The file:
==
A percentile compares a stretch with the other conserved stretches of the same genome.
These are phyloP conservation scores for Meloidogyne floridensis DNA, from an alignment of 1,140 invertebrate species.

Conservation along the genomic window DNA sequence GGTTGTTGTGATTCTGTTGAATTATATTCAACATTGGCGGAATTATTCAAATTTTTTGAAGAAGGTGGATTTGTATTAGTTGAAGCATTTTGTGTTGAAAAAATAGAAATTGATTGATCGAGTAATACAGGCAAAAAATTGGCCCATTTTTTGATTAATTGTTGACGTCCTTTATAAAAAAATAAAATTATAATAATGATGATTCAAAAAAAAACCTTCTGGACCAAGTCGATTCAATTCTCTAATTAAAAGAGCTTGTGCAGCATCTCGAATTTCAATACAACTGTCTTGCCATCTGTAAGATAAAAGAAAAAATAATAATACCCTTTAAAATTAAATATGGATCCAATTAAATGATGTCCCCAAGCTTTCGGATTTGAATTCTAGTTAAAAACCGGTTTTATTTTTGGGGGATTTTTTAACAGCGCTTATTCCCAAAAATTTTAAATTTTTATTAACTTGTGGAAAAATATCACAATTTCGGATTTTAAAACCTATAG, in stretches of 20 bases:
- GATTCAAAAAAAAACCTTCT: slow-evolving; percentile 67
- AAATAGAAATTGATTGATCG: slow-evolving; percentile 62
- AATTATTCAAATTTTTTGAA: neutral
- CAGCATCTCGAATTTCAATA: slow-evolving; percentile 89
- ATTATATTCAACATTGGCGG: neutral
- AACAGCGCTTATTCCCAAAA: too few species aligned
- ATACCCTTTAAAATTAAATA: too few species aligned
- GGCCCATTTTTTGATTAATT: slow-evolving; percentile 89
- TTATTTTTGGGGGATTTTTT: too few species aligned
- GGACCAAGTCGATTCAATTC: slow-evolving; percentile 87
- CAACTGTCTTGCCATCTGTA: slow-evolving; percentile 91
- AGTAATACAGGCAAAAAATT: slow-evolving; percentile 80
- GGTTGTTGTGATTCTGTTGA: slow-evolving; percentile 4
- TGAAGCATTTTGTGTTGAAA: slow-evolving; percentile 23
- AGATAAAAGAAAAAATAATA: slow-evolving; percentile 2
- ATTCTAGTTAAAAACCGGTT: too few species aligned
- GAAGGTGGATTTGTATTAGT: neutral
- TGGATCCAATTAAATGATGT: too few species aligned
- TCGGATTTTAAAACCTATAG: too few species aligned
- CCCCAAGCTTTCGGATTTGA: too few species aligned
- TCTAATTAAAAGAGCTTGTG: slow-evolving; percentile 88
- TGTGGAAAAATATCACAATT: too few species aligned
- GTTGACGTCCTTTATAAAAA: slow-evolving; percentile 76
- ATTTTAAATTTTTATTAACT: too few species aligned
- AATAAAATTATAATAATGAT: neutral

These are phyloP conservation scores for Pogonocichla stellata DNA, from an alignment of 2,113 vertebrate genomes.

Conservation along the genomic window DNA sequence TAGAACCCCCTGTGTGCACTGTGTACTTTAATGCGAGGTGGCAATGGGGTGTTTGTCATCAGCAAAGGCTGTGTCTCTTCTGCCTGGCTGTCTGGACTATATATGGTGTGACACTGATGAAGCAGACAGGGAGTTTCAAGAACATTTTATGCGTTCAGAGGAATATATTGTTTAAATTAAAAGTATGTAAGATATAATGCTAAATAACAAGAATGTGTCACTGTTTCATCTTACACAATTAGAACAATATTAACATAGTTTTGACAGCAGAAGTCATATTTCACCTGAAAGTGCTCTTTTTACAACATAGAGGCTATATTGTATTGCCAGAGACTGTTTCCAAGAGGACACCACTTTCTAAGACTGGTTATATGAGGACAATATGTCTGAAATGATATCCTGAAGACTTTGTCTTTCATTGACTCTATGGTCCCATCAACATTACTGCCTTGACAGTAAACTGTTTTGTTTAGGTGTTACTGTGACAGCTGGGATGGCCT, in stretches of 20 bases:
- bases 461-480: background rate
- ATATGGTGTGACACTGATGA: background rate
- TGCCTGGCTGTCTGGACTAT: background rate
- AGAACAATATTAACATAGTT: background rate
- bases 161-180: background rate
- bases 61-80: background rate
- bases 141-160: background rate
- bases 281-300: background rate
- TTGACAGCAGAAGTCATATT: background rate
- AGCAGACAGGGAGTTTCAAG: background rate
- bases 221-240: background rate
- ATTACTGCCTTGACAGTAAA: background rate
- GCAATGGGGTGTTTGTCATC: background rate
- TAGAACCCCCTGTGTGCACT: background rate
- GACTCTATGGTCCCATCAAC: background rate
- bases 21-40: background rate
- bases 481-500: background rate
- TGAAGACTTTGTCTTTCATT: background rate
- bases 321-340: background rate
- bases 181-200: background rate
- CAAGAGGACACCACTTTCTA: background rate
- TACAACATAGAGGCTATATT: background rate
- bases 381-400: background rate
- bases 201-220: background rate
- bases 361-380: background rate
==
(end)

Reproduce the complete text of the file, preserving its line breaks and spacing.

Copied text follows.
A percentile compares a stretch with the other conserved stretches of the same genome.
These are phyloP conservation scores for Meloidogyne floridensis DNA, from an alignment of 1,140 invertebrate species.

Conservation along the genomic window DNA sequence GGTTGTTGTGATTCTGTTGAATTATATTCAACATTGGCGGAATTATTCAAATTTTTTGAAGAAGGTGGATTTGTATTAGTTGAAGCATTTTGTGTTGAAAAAATAGAAATTGATTGATCGAGTAATACAGGCAAAAAATTGGCCCATTTTTTGATTAATTGTTGACGTCCTTTATAAAAAAATAAAATTATAATAATGATGATTCAAAAAAAAACCTTCTGGACCAAGTCGATTCAATTCTCTAATTAAAAGAGCTTGTGCAGCATCTCGAATTTCAATACAACTGTCTTGCCATCTGTAAGATAAAAGAAAAAATAATAATACCCTTTAAAATTAAATATGGATCCAATTAAATGATGTCCCCAAGCTTTCGGATTTGAATTCTAGTTAAAAACCGGTTTTATTTTTGGGGGATTTTTTAACAGCGCTTATTCCCAAAAATTTTAAATTTTTATTAACTTGTGGAAAAATATCACAATTTCGGATTTTAAAACCTATAG, in stretches of 20 bases:
- GATTCAAAAAAAAACCTTCT: slow-evolving; percentile 67
- AAATAGAAATTGATTGATCG: slow-evolving; percentile 62
- AATTATTCAAATTTTTTGAA: neutral
- CAGCATCTCGAATTTCAATA: slow-evolving; percentile 89
- ATTATATTCAACATTGGCGG: neutral
- AACAGCGCTTATTCCCAAAA: too few species aligned
- ATACCCTTTAAAATTAAATA: too few species aligned
- GGCCCATTTTTTGATTAATT: slow-evolving; percentile 89
- TTATTTTTGGGGGATTTTTT: too few species aligned
- GGACCAAGTCGATTCAATTC: slow-evolving; percentile 87
- CAACTGTCTTGCCATCTGTA: slow-evolving; percentile 91
- AGTAATACAGGCAAAAAATT: slow-evolving; percentile 80
- GGTTGTTGTGATTCTGTTGA: slow-evolving; percentile 4
- TGAAGCATTTTGTGTTGAAA: slow-evolving; percentile 23
- AGATAAAAGAAAAAATAATA: slow-evolving; percentile 2
- ATTCTAGTTAAAAACCGGTT: too few species aligned
- GAAGGTGGATTTGTATTAGT: neutral
- TGGATCCAATTAAATGATGT: too few species aligned
- TCGGATTTTAAAACCTATAG: too few species aligned
- CCCCAAGCTTTCGGATTTGA: too few species aligned
- TCTAATTAAAAGAGCTTGTG: slow-evolving; percentile 88
- TGTGGAAAAATATCACAATT: too few species aligned
- GTTGACGTCCTTTATAAAAA: slow-evolving; percentile 76
- ATTTTAAATTTTTATTAACT: too few species aligned
- AATAAAATTATAATAATGAT: neutral

These are phyloP conservation scores for Pogonocichla stellata DNA, from an alignment of 2,113 vertebrate genomes.

Conservation along the genomic window DNA sequence TAGAACCCCCTGTGTGCACTGTGTACTTTAATGCGAGGTGGCAATGGGGTGTTTGTCATCAGCAAAGGCTGTGTCTCTTCTGCCTGGCTGTCTGGACTATATATGGTGTGACACTGATGAAGCAGACAGGGAGTTTCAAGAACATTTTATGCGTTCAGAGGAATATATTGTTTAAATTAAAAGTATGTAAGATATAATGCTAAATAACAAGAATGTGTCACTGTTTCATCTTACACAATTAGAACAATATTAACATAGTTTTGACAGCAGAAGTCATATTTCACCTGAAAGTGCTCTTTTTACAACATAGAGGCTATATTGTATTGCCAGAGACTGTTTCCAAGAGGACACCACTTTCTAAGACTGGTTATATGAGGACAATATGTCTGAAATGATATCCTGAAGACTTTGTCTTTCATTGACTCTATGGTCCCATCAACATTACTGCCTTGACAGTAAACTGTTTTGTTTAGGTGTTACTGTGACAGCTGGGATGGCCT, in stretches of 20 bases:
- bases 461-480: background rate
- ATATGGTGTGACACTGATGA: background rate
- TGCCTGGCTGTCTGGACTAT: background rate
- AGAACAATATTAACATAGTT: background rate
- bases 161-180: background rate
- bases 61-80: background rate
- bases 141-160: background rate
- bases 281-300: background rate
- TTGACAGCAGAAGTCATATT: background rate
- AGCAGACAGGGAGTTTCAAG: background rate
- bases 221-240: background rate
- ATTACTGCCTTGACAGTAAA: background rate
- GCAATGGGGTGTTTGTCATC: background rate
- TAGAACCCCCTGTGTGCACT: background rate
- GACTCTATGGTCCCATCAAC: background rate
- bases 21-40: background rate
- bases 481-500: background rate
- TGAAGACTTTGTCTTTCATT: background rate
- bases 321-340: background rate
- bases 181-200: background rate
- CAAGAGGACACCACTTTCTA: background rate
- TACAACATAGAGGCTATATT: background rate
- bases 381-400: background rate
- bases 201-220: background rate
- bases 361-380: background rate